14 years ago this weekend, I left inpatient treatment at SAFE (back when it was located in IL) after having spent over 2 months there. I was far from a model patient – opinionated, pushy, loud, rude, judgmental, manipulative, less than honest, and VERY ambivalent about whether or not I really wanted to get better. I arrived at SAFE via ambulance from a hospital near the Chicago Lakefront after having spent over 24 hours in 6-point restraints in the hospital emergency room. I was being stabilized there after a OD on a number of drugs that nearly killed me. I suffered from both short-term and more permanent side-effects from the overdose and abuse I put my body through. I had to relearn the simplest things – talking without slurring my speech, cognitive/memory function, anything involving fine motor skills. My memories of those first days are very hazy – they seem disconnected and almost surreal to me now.

This I do know – I had been kicked out of 17 different psychiatrists/therapists in the previous 2 years due to my increasingly self-destructive behavior. Wendy Lader agreed to take me on as a patient at SAFE, and I think we both knew that was my last chance to get it together. After years of drug addiction to opiates, having been diagnosed with Bipolar Disorder, battling an eating disorder that left me weighing too little, countless psychiatric hospitalizations all over the country, and self-injury that was getting progressively worse, I was truly running out of time. The ER doctor told me before I left that I would either use my time at SAFE to get better, or I wouldn’t make it to my 21st birthday, less than 6 months away.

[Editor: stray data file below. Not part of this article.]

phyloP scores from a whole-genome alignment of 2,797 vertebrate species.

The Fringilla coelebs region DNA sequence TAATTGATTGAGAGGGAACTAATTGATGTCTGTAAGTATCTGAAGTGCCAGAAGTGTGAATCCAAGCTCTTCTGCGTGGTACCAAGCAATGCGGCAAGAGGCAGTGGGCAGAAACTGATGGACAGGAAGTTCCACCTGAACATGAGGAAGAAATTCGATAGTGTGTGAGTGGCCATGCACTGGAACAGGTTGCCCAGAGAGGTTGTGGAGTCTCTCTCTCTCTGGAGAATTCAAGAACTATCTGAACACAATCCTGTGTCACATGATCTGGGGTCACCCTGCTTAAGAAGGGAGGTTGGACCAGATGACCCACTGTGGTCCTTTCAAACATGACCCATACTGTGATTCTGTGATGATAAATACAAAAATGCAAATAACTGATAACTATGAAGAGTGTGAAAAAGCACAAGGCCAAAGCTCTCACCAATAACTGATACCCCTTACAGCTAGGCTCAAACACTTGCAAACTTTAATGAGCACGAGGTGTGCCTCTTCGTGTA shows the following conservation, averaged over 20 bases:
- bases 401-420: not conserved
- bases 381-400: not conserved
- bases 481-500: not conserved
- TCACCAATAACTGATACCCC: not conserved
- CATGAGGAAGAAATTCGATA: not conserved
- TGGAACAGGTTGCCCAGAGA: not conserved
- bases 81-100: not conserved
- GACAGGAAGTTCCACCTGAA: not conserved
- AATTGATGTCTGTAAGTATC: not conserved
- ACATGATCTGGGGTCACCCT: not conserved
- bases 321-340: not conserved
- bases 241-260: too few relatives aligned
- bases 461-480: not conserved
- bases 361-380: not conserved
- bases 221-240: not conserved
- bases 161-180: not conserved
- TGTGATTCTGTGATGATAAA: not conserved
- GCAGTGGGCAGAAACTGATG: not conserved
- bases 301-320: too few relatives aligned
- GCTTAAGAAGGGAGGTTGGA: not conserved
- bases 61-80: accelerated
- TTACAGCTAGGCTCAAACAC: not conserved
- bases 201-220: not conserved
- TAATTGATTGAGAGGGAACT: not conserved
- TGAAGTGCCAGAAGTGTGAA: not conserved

I won’t lie – the road to recovery was neither straight-forward, nor easy to follow. SAFE was the catalyst that allowed me to reach a place where I was willing to acknowledge the need to make very sweeping changes in my life, but it didn’t happen overnight. All told, I spent about most of the summer of 1997 as a resident of SAFE’s inpatient program. Upon getting out, Wendy referred me to a really good psychologist in the Chicago-area who specialized in self-injury, and I ended up seeing her for 3 sessions a week for over a year. I also attended the first SAFE aftercare support group for a couple of hours one night a week for several years, at 2 different hospitals. I spent a long time working with a psychiatrist to find medications that worked and that I could tolerate. I went through about a year of twice-monthly family therapy sessions with another SAFE therapist.

In the end, I had several minor isolated relapses, as well as 3 setbacks that ended up with me returning to the inpatient SAFE unit for shorter stays in order to reinforce the healthy cognitive behavioral patterns I was trying to establish for my life. I stopped attending SAFE programming in 2000, but continued to see my therapist and psychiatrist regularly for years, as well as kept in touch with Wendy. She was a touchstone of sorts for me during those early years. When I was having a rough time, I’d stop by to talk or we’d meet for lunch – seeing her helped me to feel validated in how far I’d come, as well as reminded me that I did have a safety net. If my thoughts/emotions became intolerable, I could always get more intensive help from SAFE again. Just knowing the option was there allowed me to feel secure enough to take needed risks in my recovery process and in the end the safety net was unnecessary.